#49 Zealots: Part 1
Seeing is believing?
Previously: Two hundred years ago portals opened on the banks of the Thames in London, doorways to other universes. The worlds of the Triverse have mostly learned to live alongside each other, albeit with some growing pains. The Specialist Dimensional Command was set up by the Met police commissioner to handle unusual, portal-related crimes. One year ago Detective John Callihan was murdered. The investigation continues…
On duty: DC Yannick Clarke & DC Lola Styles
Clarke took the offered seat at the desk, while DCI Bakker closed the door to the small partition office and poured himself a glass of water. “You want one?” He gestured with the glass.
“No, thanks,” Clarke said. The man was quiet, his face shadowed.
“How was the trip?” Bakker pulled out his chair on the opposite side of the desk and leaned back. He took a sip, then placed his glass on the table, aware of every movement. This wasn’t a conversation he had had been looking forward to.
“Eventful,” Clarke said, clearly not intending to offer much more. “It’s all in the report.”
Bakker suppressed a smile. “It was an interesting read. Styles is back today?”
“She came back through the portal last night, so should be in as long as she isn’t still vomiting.”
“Styles didn’t take to portal transit?”
“Not exactly. Thought I’d leave that out of the report.”
“I’m sure she’ll appreciate that.”
Clarke crossed his arms. “I didn’t expect to see Nisha and Zoltan back so soon.”
“They hitched a lift courtesy of our Max-Earth friends. More paperwork, but it got them back fast and safe, which seemed prudent after what happened over there.”
“Did they really get mugged by a random thief?” Clarke looked sceptical.
Bakker sat up a little straighter, took another sip of water. “There’s more to discuss once we’re all in. I’m being a cautious about what gets talked about here, until we figure out what happened in Addis.”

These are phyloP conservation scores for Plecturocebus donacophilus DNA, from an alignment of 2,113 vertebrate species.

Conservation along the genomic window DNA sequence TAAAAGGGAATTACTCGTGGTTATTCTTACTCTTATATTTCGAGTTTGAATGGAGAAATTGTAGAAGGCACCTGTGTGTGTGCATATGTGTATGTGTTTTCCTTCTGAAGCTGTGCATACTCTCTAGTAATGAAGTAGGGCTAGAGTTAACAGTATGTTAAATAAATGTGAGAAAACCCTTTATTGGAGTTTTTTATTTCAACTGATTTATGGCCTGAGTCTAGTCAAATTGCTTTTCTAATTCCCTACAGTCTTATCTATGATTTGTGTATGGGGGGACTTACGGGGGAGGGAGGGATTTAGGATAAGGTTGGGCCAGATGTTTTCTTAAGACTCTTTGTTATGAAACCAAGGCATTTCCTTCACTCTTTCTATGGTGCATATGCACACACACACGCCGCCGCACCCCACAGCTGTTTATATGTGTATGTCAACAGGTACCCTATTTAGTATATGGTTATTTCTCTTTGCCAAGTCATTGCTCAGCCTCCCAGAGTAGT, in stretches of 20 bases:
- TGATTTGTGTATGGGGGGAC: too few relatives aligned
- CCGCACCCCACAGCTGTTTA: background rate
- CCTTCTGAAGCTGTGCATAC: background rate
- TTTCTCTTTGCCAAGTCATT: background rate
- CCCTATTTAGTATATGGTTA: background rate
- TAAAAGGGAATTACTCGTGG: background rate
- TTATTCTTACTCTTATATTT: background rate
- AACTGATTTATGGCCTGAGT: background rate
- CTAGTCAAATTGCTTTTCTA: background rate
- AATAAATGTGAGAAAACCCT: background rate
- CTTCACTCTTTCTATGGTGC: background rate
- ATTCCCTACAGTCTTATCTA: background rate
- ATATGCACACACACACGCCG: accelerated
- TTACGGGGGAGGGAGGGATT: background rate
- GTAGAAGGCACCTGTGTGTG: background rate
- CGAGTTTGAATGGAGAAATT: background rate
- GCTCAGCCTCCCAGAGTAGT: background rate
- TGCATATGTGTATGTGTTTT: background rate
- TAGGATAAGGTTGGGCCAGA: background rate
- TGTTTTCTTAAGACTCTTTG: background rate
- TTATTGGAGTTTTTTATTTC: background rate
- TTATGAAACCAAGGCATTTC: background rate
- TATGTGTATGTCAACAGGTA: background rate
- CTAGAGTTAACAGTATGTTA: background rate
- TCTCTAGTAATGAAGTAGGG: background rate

He hadn’t called Clarke into the office to discuss either of the foreign excursions, or how Kaminski and Chakraborty had been ambushed in Addis Ababa, but comparing reports was as close to small talk as either of them got. Still, he may as well get to the point.
“Yannick, it’s been a year.”
Clarke turned his head, looking out through the blinds to the rest of the office. “Right.”
“We’re also several months past you hitting retirement.”
He had wondered whether this would be difficult, like pulling teeth. Clarke wasn’t someone to talk about themselves at the best of times and this was a conversation they’d both been avoiding for longer than was probably wise. One thing had led to another, months had passed, and somehow it was July 1973 and matters were unresolved. It was unlike Bakker to leave loose ends.
“You used to talk about it all the time, Yannick. We made you a countdown chart you had on your desk. Thirty years and you were done. You said it so much it was verging on a catchphrase.”
“Thirty-one years, now.”
Maybe Bakker had been avoiding it on purpose, not wanting to force the issue in case it came down the wrong side of the decision. Clarke was a grumpy sod but was also a good detective. Bakker might not even have thought that a year ago, back when Clarke was all but dried up and ready to go. Something about Callihan’s death had changed him - changed them all, no doubt, but Clarke the most.
“And where are we at, then?”
“You asking me to retire, guv?”
Bakker laughed. “No. You want to retire?”
Clarke grimaced, stretched in his seat and sighed deeply. “No. God help me, but no. It’s been a terrible year, but can I say that I’ve enjoyed it? Not what’s happened. But having a purpose. Feels like I know what I’m doing. For the first time in a while.”
“I can see that.”
“I thought for a while it was trying to do right by Callihan. And his fiancé. Wanted to bust some heads, but didn’t know how.”
“You don’t think that any more?”